top of page
  • Writer's pictureJay Abel


“The last Word” was my 2nd graphic novel, for lack of a better term, penned in 2007, though it is, in fact, just a long chain of vignettes, linked by a common theme in the manner of ancient Greek epitaphs, the final rumination by or about those who have passed, along with their visage. It was published, limited edition, in both 2008 and 2013, but I was not very happy with either run.

In 2021 I drew yet another revision and this I now offers to the Lulu bookstore having exhausted the patience of all other publishers.

After almost 15 years of sporadic labor on this little book I’m pretty done with it, and this version is probably as final as it will ever be. Some of the ideas originated far back as 1997, or as recently as 2021, and so this collection has turned out to be something of an unintentional retrospective, for better or worse.

It also had the benefit of an outstanding introduction by Thomas Larson, a nationally respected writer and critic, and my good friend. His fine introduction is to be found under the review section of my website.

All 86 epitaphs are illustrated in “chiaroscuro drawing” on toned paper, it was my favored media for many years on account of its affinity to the early renaissance and to antique sculpture.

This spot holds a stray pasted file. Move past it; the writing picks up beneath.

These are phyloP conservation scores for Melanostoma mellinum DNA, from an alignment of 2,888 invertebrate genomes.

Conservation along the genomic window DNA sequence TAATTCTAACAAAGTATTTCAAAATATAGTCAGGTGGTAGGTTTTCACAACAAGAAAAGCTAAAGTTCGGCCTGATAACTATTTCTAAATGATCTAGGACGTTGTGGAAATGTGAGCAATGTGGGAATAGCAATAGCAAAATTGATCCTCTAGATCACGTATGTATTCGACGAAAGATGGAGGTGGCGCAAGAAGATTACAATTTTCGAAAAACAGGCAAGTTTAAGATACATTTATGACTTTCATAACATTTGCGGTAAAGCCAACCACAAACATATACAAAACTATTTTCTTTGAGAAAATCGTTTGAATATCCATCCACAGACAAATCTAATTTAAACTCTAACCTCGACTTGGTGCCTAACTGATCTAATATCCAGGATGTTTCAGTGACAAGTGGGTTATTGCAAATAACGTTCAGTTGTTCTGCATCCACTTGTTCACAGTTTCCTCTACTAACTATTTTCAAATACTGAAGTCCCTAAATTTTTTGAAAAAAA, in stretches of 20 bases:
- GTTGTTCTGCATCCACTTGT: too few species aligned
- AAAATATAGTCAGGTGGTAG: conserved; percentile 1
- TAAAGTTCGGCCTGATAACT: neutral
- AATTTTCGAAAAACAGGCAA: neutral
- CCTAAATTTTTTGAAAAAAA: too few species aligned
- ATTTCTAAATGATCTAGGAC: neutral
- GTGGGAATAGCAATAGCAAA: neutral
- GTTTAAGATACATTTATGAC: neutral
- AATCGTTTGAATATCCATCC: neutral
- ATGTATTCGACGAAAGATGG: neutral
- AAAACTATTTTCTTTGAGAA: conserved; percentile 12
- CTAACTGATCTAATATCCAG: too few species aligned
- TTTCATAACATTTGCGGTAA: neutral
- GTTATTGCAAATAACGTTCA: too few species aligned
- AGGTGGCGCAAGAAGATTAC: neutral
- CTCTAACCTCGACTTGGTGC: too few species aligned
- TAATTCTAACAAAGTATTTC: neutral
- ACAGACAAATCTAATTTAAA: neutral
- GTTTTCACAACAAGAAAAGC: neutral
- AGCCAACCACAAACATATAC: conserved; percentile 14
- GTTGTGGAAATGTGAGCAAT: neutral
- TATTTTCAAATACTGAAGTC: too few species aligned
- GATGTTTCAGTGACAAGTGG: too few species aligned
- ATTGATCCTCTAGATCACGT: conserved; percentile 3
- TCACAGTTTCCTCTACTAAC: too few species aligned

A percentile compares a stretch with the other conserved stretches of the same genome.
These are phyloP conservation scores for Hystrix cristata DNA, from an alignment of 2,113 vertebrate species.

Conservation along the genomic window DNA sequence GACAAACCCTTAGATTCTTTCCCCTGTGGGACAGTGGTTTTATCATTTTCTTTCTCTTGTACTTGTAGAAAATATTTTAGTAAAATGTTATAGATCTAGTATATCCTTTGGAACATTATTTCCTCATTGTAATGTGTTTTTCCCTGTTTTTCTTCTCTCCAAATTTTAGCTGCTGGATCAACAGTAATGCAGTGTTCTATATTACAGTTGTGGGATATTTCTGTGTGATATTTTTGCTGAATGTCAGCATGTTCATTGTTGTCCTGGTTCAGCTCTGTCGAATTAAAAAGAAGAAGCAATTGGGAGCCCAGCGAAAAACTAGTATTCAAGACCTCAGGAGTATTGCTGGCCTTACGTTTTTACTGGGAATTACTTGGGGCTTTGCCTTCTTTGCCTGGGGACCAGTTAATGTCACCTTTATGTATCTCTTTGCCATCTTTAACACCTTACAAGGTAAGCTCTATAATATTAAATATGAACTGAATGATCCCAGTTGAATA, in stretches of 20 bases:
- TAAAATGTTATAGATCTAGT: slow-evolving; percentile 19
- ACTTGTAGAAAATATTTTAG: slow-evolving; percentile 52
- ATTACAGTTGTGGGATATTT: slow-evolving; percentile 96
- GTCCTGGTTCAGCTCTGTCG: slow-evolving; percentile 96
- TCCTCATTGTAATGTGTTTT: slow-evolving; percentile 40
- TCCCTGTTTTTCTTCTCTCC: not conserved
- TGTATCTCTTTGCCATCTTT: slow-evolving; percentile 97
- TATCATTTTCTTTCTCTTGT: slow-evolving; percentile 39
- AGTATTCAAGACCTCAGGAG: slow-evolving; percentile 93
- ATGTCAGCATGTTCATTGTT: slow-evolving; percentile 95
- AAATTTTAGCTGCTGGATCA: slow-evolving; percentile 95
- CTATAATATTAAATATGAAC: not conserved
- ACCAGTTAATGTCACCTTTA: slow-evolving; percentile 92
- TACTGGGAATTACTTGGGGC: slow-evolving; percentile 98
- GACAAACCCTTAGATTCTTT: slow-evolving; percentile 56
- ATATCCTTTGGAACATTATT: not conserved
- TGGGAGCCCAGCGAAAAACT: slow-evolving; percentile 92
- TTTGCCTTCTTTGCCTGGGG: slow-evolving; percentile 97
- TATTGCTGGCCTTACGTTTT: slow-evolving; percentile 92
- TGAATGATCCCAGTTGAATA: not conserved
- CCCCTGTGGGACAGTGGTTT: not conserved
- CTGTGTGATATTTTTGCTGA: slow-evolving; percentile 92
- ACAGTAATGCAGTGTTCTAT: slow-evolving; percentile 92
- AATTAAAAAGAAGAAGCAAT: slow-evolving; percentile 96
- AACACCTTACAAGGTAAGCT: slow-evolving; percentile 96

I have venerated both for many years.

That being said, most of these images were also defined, in part, by MAD magazine. Visual quotes from Mort Drucker and Jack Davis turn up everywhere. MAD was my visual bible in the middle 60s, as a reclusive adolescent, and the mark it left never really faded. Folding that sort of thing into ancient Greek funerary sculpture may be called either provocative and unexpected or maybe just silly. I like the solidity of ancient sculpture but I threw away the idealism, which is in conflict with the book’s intent. At their best I may only hope my portraits are sad, certain, and informed by the character depicted.

Perhaps they are only caricatures. I shall trust the reader to decide.

As I explained in my introduction there is “an informal philosophical history of the American people '' encrypted into my selections. I don’t think it’s giving away the game to call it an overview of Americans' long, rocky journey from almighty god to resigned nihilism.

It might be the book's most interesting angle, and one of the things I developed in the course of many revisions.

88 illustrations, 92 pages B/W - Click the "Online Bookstore" button on my homepage for a copy. $11 plus ship.

22 views0 comments

Recent Posts

See All


bottom of page